8. NuVal How it Works.
9. Food Standards Agency [accessed 12 April 2010];Traffic-Light Labelling.
10. Townsend MS. Where is the science? What will it take to show that nutrient profiling systems work? Am J Clin Nutr. 91(4):1109S–1115S. [PubMed]
11. Azais-Braesco V, Goffi C, Labouze E. Nutrient profiling: comparison and critical analysis of existing systems. Public Health Nutr. 2006;9(5):613–22. [PubMed]
12. Scarborough P, Boxer A, Rayner M, Stockley L. Testing nutrient profile models using data from a survey of nutrition professionals. Public Health Nutr. 2007;10(4):337–45. [PubMed]
13. Katz DL, Njike VY, Faridi Z, Rhee LQ, Reeves RS, Jenkins DJ, et al. The stratification of foods on the basis of overall nutritional quality: the overall nutritional quality index. Am J Health Promot. 2009;24(2):133–43. [PubMed]
14. Schneeman B, Office of Nutrition Labeling and Dietary Supplements. Center for Food Safety and Applied Nutrition. Food and Drug Administration Guidance for Industry: Letter Regarding Point of Purchase Food Labeling. 2009 October; [cited 2010 April 12]. Available from: In.
15. Willett WC, Green A, Stampfer MJ, Speizer FE, Colditz GA, Rosner B, et al. Relative and absolute excess risks of coronary heart disease among women who smoke cigarettes. N Engl J Med. 1987;317:1303–1309. [PubMed]
16. Colditz GA, Rimm EB, Giovannucci E, Stampfer MJ, Rosner BA, Willett WC. A prospective study of parental history of myocardial infarction and coronary artery disease in men. Am J Cardiol. 1991;67:933–938. [PubMed]
17. Katz DL, Njike VY, Rhee LQ, Reingold A, Ayoob KT. Performance characteristics of NuVal and the Overall Nutritional Quality Index (ONQI) Am J Clin Nutr. 91(4):1102S–1108S. [PubMed]
18. Katz DL, Njike VY, Kennedy D, Faridi Z, Treu J, Rhee LQ. Overall Nutrition Quality Index Reference Manual. 2007 [cited 2010 April 12]; Available from:
19. Rimm EB, Giovannucci EL, Stampfer MJ, Colditz GA, Litin LB, Willett WC. Reproducibility and validity of a expanded self-administered semiquantitative food frequency questionnaire among male health professionals. Am J Epidemiol. 1992;135:1114–1126. [PubMed]
20. Feskanich D, Rimm EB, Giovannucci EL, Colditz GA, Stampfer MJ, Litin LB, et al. Reproducibility and validity of food intake measurements from a semiquantitative food frequency questionnaire. J Am Diet Assoc. 1993;93:790–796. [PubMed]
21. Giovannucci E, Colditz G, Stampfer MJ, Rimm EB, Litin L, Sampson L, et al. The assessment of alcohol consumption by a simple self-administered questionnaire. Am J Epidemiol. 1991;133:810–817. [PubMed]
22. Alpert JS, Thygesen K, Antman E, Bassand JP. Myocardial infarction redefined—a consensus document of The Joint European Society of Cardiology/American College of Cardiology Committee for the redefinition of myocardial infarction. J Am Coll Cardiol. 2000;36(3):959–69. [PubMed]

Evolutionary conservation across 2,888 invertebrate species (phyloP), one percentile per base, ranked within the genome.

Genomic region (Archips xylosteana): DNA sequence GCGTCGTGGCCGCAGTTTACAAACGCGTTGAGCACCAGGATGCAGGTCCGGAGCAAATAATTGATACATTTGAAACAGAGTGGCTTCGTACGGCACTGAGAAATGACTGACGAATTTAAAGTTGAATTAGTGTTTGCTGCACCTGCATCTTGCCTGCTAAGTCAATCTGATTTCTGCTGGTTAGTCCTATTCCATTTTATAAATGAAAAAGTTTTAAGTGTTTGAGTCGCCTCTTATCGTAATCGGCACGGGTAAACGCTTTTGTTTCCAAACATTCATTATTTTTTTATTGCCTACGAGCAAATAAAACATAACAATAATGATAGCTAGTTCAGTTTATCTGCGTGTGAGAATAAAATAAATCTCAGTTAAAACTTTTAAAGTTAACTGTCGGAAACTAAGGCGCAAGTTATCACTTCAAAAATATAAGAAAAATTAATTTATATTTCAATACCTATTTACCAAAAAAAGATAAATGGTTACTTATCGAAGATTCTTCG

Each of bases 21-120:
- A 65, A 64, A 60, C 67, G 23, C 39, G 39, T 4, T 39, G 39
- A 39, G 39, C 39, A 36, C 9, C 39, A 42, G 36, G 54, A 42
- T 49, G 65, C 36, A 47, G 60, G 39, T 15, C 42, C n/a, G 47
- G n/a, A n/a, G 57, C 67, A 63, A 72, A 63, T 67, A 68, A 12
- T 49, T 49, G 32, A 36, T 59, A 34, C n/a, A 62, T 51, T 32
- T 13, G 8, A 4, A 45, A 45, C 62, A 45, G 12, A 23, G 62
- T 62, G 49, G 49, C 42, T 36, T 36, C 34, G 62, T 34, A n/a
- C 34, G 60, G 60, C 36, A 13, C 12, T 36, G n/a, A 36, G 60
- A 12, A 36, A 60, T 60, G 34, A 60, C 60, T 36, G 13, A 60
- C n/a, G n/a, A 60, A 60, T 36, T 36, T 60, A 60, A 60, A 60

23. Walker AE, Robins M, Weinfeld FD. The National Survey of Stroke. Clinical findings. Stroke. 1981;12(supp 1):I13–I44. [PubMed]
24. Manson JE, Colditz GA, Stampfer MJ, Willett WC, Krolewski AS, Rosner B, et al. A prospective study of maturity-onset diabetes mellitus and risk of coronary heart disease and stroke in women. Arch Intern Med. 1991;151:1141–1147. [PubMed]
25. National Diabetes Data Group Classification and diagnosis of diabetes mellitus and other categories of glucose intolerance. Diabetes. 1979;28:1039–57. [PubMed]
26. Stampfer MJ, Willett WC, Speizer FE, Dysert DC, Lipnick R, Rosner B, et al. Test of the National Death Index. Am J Epidemiol. 1984;119:837–839. [PubMed]
27. Willett WC. Chapter 13. Issues in Analysis and Presentation of Dietary Data. In: Willett WC, editor. Nutritional Epidemiology. Second Edition Oxford University Press; New York: 1998.
28. Lupton JR, Balentine DA, Black RM, Hildwine R, Ivens BJ, Kennedy ET, et al. The Smart Choices front-of-package nutrition labeling program: rationale and development of the nutrition criteria. Am J Clin Nutr. 91(4):1078S–1089S. [PubMed]
29. Letter from Rep. Rosa DeLauro to Margaret Hamburg, MD, Comm. FDA Sept. 21, 2009. Available from:
30. Silverglade B, Heller IR. Food labeling chaos: the case for reform. Center for the Science in the Public Interest; Dec, 2009.
31. Food and Drug Administration Guidance for Industry: Dear Manufacturer Letter Regarding Front-of-Package Symbols. 2008 [cited 2010 April 12]; Available from:
32. Food and Drug Administration Guidance for Industry: Letter Regarding Point of Purchase Food Labeling. 2009 [cited 2010 April 12]; Available from:
33. Hamburg MA. FDA Response to Representative DeLauro, October 19, 2009. 2009 [cited 2010 April 12]; Available from:
34. Nestle M, Ludwig DS. Front-of-package food labels: public health or propaganda? JAMA. 2010;303(8):771–772. [PubMed]
35. Lobstein T, Davies S. Defining and labelling ‘healthy’ and ‘unhealthy’ food. Public Health Nutr. 2009;12(3):331–40. [PubMed]